Due to the COVID-19 pandemic, the U.S. Department of Homeland Security has temporarily approved the use of electronic I-20s. If you received an electronic I-20 from ISSS, it is valid for the same period of time as an original hard copy I-20. The Student and Exchange Visitor Program has coordinated with the Department of State and Customs and Border Protection, and both agencies have confirmed their support for electronic I-20s. We recommend that you print a copy of this letter of explanation and keep it with your I-20. Note: The electronic I-20 serves as a valid document for the purpose of applying for your visa and entering the U.S. ISSS will retain the original I-20, and you should plan to pick it up from ISSS upon your arrival.
  • I'm planning to travel outside of New York. Will I need to quarantine when I return?
    If you choose to travel outside of New York state, you should continue to monitor New York state updates related to travel and quarantine requirements. Anyone who travels to a state that does not border New York (NJ, CT, PA, MA, VT are excluded) or to a CDC Level 2 or 3 country will be required to complete a traveler health form and quarantine upon their return to New York. You may have the option to "test out" of the quarantine requirement, but you must follow specific instructions for testing before and after arrival in New York. See the New York COVID-19 Travel Advisory page for more details on quarantine and testing requirements. 
  • I want to travel to Canada or Mexico. Is that allowed?
    There are currently restrictions limiting travel to and from Canada and Mexico through land ports of entry. Travel through these land borders is only possible if you are traveling for essential purposes. If you wish to travel to Canada or Mexico through a land port of entry, you must review information from the Canadian or Mexican government to confirm whether or not your travel constitutes essential travel. These restrictions do not apply to air travel between the U.S. and Canada or Mexico. If you are traveling to Canada or Mexico, you must ensure that you meet any visa requirements to enter that country. You must also be sure to carry your valid passport, F-1 or J-1 visa, and I-20 or DS-2019 with a valid travel signature. If you have additional questions about travel, speak with an ISSS advisor about your specific situation.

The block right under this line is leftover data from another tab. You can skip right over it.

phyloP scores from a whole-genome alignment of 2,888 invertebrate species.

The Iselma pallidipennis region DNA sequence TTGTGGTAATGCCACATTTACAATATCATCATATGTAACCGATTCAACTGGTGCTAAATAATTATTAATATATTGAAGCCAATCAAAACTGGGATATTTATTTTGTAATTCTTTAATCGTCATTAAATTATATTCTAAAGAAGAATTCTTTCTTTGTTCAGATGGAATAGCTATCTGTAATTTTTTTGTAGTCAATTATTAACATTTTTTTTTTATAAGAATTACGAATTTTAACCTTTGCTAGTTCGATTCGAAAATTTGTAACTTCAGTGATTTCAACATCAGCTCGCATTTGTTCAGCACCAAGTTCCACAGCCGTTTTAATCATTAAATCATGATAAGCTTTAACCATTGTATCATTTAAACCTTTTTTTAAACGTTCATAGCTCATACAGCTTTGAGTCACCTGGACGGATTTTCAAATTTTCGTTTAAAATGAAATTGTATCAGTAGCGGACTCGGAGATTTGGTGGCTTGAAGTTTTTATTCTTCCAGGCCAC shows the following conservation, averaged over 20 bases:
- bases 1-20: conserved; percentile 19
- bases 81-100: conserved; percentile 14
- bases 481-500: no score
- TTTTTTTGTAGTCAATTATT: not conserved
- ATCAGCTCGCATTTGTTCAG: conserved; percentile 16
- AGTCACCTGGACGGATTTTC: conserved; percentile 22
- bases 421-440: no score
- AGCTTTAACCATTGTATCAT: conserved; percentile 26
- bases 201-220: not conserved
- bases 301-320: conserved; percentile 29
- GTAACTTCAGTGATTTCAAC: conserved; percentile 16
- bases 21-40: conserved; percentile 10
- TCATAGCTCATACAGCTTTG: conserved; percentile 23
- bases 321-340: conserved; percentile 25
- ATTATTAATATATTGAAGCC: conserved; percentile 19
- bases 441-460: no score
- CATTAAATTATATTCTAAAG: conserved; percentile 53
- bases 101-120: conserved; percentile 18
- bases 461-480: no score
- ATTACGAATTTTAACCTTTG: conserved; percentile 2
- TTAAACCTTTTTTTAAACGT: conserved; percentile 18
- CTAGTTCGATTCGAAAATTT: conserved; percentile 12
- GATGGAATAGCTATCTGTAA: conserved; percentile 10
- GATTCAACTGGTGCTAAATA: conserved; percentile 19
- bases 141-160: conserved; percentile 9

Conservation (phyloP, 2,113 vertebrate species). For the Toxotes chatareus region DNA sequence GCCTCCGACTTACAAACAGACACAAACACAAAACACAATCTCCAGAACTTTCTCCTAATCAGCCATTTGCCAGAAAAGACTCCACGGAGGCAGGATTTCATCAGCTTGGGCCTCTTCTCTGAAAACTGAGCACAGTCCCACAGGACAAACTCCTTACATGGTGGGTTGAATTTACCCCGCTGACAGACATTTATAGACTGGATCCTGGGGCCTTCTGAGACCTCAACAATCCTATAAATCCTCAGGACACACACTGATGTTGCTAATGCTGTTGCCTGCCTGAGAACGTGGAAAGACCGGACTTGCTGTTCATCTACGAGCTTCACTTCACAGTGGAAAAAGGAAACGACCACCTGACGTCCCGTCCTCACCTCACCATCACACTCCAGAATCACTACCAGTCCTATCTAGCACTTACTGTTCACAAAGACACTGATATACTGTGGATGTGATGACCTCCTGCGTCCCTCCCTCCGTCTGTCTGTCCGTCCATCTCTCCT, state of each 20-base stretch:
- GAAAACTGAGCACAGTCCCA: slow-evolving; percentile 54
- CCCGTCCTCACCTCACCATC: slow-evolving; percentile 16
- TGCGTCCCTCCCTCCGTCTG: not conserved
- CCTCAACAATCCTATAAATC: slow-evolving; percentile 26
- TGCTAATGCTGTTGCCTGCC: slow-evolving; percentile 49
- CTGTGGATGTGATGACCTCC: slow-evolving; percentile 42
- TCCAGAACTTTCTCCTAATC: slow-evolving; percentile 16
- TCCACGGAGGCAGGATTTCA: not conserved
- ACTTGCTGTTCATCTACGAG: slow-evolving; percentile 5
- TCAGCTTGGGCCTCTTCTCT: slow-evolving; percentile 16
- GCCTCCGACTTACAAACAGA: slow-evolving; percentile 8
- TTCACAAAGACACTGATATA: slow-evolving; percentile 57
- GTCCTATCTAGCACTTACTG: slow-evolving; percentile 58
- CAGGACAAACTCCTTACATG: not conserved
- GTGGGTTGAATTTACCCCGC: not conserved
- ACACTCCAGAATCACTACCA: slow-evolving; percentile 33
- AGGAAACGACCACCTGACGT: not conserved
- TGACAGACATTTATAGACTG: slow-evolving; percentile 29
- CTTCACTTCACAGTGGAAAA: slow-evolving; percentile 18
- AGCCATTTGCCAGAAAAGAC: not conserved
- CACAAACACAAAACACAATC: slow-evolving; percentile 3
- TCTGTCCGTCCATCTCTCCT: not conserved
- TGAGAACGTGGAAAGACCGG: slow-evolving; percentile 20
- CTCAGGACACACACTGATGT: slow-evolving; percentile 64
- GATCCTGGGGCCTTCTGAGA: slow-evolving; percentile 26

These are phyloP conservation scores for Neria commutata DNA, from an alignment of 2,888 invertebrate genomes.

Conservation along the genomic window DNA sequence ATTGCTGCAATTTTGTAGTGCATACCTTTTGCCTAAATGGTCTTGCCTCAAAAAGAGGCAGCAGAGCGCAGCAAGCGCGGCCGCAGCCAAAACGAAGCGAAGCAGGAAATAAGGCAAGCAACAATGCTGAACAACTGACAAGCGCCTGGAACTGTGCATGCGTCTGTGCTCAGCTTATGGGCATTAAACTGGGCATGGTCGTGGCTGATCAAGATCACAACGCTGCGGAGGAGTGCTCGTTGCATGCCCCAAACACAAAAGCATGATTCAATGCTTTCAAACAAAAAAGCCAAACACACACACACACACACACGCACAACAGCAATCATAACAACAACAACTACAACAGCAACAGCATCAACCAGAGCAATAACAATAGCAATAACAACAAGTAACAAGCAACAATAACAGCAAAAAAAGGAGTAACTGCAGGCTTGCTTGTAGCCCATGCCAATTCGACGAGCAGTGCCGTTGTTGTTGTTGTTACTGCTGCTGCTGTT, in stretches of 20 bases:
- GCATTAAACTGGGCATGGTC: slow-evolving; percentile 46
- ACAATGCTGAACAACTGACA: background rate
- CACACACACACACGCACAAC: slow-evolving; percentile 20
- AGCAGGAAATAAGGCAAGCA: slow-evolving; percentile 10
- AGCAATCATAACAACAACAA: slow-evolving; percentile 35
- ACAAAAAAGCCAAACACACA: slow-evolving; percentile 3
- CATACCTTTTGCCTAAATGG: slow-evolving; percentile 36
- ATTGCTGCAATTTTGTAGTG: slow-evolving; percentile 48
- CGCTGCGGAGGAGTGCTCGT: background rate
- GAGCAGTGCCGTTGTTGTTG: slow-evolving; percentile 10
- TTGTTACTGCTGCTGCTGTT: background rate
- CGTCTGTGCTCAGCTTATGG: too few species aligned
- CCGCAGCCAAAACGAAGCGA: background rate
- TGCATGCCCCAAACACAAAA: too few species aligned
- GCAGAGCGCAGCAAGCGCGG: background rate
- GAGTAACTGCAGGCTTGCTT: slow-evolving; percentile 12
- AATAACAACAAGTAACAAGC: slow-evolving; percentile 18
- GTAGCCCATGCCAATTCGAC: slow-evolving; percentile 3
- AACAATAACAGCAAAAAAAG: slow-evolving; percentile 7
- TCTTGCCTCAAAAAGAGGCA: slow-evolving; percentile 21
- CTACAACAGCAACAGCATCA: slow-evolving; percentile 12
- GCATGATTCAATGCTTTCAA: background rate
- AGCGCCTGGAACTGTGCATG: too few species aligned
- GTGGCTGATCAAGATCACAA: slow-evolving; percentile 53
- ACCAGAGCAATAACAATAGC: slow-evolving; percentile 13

Updated Guidance from SEVP for Fall 2020

  • What is the current guidance from the Student and Exchange Visitor Program (SEVP)?

    The current guidance from the Student and Exchange Visitor Program includes flexibility for F-1 international students due to the COVID-19 pandemic. In brief, this guidance allows for the following:

    • Continuing students (who were in Active SEVIS status as of March 9, 2020) may choose to take all of their courses online if that is most appropriate for their circumstances. Continuing students may take courses in the U.S. or outside the U.S. This guidance also applies to students who were active in SEVIS on March 9, 2020 and are transferring from another school or will begin a new degree program for fall 2020 and who are physically present in the United States.
    • New students who are outside the U.S. may not enter the U.S. if they will be taking all of their courses online. New international students who wish to come to the U.S. must take at least one hybrid or in-person course which counts toward their full-time enrollment requirement. New students who wish to take all of their courses online must remain outside the U.S. for the fall 2020 semester.
  • Can an international student take a full online course load from within the United States?

    Continuing F-1 international students with an active SEVIS record may take all online courses within the United States and maintain their F-1 status as long as they maintain a full-time course load. If you plan to take all of your fall 2020 coursework online, you must discuss this plan with your academic advisor and also email registrar@binghamton.edu to confirm your plans.